The following post is excerpted from the script for Nullify: Season 1. Watch all the videos from this series at this link – and Become a member here to support the TAC.
Nullification does NOT rely on federal courts overturning a federal law. And sometimes states win even when federal courts are against them.
In the 1850s, Northern States passed a series of what were known as “personal liberty laws” intended to thwart federal efforts to return escaped slaves to the South under the Fugitive Slave Act. President Fillmore even threatened to use the army against Vermont to force the issue.
In the days following secession, the state of South Carolina pointed out the results by noting that Northern states “rendered useless any attempt to execute” the federal law.
In 2005, the Supreme Court held in Gonzalez v Raich that federal laws banning marijuana use and possession were in full effect even in states that permitted it. At the time of that opinion, there were ten states that authorized marijuana for medical use. Instead of repealing those laws in the face of a federal court opinion, all ten states moved forward with their programs anyway.
In the years since, that number of states has more than doubled, with four states going even further to allow the use of marijuana for recreational purposes, like alcohol. As more states take these actions in the years to come, it’s likely that the feds will have to give up on marijuana prohibition completely.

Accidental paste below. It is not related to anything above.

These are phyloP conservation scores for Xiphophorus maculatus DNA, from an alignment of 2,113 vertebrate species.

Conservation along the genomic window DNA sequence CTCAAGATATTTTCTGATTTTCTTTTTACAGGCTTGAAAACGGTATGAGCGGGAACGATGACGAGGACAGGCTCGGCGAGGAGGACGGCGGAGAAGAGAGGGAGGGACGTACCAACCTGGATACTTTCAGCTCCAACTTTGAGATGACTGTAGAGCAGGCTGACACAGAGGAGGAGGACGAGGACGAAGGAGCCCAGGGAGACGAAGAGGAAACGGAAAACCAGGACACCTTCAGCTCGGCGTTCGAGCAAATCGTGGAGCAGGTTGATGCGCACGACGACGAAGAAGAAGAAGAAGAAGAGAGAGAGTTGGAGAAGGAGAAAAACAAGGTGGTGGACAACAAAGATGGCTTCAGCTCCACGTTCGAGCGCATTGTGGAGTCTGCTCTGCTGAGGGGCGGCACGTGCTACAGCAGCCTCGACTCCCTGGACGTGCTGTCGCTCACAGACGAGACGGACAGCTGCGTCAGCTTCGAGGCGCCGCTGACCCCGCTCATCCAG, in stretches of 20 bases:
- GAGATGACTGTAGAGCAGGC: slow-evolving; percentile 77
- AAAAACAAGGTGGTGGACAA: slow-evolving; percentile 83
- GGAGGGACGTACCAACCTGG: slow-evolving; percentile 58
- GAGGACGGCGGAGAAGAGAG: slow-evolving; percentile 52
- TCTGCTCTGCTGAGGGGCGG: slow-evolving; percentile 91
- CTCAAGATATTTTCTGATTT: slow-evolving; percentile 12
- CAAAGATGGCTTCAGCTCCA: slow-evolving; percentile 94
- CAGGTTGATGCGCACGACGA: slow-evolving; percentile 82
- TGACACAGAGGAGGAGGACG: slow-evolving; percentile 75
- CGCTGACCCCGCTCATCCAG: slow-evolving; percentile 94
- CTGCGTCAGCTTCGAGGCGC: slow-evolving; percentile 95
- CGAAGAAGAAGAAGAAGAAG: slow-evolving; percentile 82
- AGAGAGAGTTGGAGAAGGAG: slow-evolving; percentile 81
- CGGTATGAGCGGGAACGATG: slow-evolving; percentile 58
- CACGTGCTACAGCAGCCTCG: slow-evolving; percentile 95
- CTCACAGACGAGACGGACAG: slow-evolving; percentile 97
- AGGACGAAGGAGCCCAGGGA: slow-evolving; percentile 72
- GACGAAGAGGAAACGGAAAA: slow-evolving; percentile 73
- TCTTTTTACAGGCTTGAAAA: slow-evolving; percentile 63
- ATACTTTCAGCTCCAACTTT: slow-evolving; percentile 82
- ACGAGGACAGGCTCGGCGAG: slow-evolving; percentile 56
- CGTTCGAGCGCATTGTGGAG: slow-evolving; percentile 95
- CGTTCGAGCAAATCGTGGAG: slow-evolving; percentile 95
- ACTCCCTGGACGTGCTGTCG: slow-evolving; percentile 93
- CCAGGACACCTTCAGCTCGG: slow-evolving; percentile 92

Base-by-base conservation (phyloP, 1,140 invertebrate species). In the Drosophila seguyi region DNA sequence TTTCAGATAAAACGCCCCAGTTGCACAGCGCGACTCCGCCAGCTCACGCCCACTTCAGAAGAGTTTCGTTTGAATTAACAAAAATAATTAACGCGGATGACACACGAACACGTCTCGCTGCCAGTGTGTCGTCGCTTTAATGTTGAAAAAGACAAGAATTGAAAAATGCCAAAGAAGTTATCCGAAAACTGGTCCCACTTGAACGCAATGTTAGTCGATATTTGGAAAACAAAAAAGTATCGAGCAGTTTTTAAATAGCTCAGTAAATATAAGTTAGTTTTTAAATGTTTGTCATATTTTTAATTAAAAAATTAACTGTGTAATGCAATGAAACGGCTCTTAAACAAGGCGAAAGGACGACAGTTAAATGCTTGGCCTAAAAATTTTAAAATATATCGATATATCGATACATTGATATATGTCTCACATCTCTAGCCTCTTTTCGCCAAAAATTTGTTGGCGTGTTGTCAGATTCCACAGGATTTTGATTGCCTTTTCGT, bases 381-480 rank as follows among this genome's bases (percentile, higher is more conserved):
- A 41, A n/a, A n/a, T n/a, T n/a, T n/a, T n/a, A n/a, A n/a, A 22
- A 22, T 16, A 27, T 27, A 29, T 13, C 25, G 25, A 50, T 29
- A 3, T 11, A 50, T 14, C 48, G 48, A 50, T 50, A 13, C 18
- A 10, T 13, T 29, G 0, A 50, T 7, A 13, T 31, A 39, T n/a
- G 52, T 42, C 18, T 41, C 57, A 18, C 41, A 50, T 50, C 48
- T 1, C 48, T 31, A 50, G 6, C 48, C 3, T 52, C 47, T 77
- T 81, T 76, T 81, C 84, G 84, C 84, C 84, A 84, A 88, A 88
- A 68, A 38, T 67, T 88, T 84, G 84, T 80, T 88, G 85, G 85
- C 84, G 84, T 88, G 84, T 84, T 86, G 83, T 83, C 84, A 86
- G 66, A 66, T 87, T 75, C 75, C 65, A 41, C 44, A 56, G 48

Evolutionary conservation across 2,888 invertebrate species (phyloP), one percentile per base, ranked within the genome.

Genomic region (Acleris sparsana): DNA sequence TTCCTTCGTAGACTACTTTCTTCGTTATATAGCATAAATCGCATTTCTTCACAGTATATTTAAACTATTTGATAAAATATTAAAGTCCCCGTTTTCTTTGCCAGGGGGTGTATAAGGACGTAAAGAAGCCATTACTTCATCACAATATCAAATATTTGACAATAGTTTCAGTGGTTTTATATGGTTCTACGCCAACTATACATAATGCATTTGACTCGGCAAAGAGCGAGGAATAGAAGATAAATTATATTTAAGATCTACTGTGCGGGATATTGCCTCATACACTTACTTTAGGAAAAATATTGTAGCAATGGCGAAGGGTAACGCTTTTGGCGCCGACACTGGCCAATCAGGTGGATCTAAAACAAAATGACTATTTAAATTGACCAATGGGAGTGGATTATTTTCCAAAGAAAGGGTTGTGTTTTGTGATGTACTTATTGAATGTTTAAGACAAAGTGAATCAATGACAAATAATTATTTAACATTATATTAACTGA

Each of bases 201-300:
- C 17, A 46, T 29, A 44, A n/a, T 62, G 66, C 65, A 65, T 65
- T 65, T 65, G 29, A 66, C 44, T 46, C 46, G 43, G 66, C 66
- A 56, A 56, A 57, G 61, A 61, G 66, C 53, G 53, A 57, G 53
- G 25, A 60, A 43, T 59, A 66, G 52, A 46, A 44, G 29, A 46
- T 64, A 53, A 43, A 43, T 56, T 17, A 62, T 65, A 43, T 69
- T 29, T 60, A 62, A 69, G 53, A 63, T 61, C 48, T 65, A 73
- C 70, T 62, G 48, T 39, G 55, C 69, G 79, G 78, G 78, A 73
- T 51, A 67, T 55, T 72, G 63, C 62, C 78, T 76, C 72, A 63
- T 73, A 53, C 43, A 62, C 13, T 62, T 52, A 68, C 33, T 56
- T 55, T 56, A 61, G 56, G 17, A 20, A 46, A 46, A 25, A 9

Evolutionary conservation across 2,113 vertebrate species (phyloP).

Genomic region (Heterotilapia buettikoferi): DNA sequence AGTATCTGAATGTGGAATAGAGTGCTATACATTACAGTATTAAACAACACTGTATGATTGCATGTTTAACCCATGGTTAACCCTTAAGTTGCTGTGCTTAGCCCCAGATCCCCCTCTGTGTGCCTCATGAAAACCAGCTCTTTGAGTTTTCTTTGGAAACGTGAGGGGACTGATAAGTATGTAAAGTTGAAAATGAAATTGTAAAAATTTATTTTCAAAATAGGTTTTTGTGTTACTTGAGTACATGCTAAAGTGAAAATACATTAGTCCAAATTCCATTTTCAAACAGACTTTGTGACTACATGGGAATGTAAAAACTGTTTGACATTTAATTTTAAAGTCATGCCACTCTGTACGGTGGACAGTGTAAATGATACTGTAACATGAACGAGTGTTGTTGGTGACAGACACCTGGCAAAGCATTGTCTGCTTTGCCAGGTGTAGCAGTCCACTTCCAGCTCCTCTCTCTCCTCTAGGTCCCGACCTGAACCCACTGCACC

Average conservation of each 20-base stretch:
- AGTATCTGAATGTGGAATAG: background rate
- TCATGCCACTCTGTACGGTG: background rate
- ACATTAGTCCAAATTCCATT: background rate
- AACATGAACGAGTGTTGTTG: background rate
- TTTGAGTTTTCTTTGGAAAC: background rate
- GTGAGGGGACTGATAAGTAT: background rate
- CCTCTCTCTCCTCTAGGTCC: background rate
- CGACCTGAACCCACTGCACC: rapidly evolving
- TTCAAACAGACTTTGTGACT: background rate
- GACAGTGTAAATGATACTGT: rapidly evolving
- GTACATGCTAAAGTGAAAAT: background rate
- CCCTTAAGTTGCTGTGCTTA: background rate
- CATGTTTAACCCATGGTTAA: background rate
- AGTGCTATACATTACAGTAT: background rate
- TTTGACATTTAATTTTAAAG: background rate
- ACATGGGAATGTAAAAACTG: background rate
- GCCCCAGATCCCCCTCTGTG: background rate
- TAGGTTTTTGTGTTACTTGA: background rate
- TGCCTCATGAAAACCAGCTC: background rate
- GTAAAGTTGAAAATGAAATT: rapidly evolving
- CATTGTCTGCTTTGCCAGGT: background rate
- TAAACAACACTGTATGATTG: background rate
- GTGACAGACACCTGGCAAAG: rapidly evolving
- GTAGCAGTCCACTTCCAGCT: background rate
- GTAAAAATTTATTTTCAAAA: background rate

What’s the point?
People worked for years in the legal system to stop both federal laws, and when congress and the courts wouldn’t do the right thing, they made strategic moves to stop them anyway.
That’s why we define nullification like this: Any act or set of acts which renders a law null, void or unenforceable.
The end result is this: when enough people say no to the federal government and enough states pass laws backing those people up, there’s not much the feds can do to force their so-called laws, regulations, or mandates down our throats.
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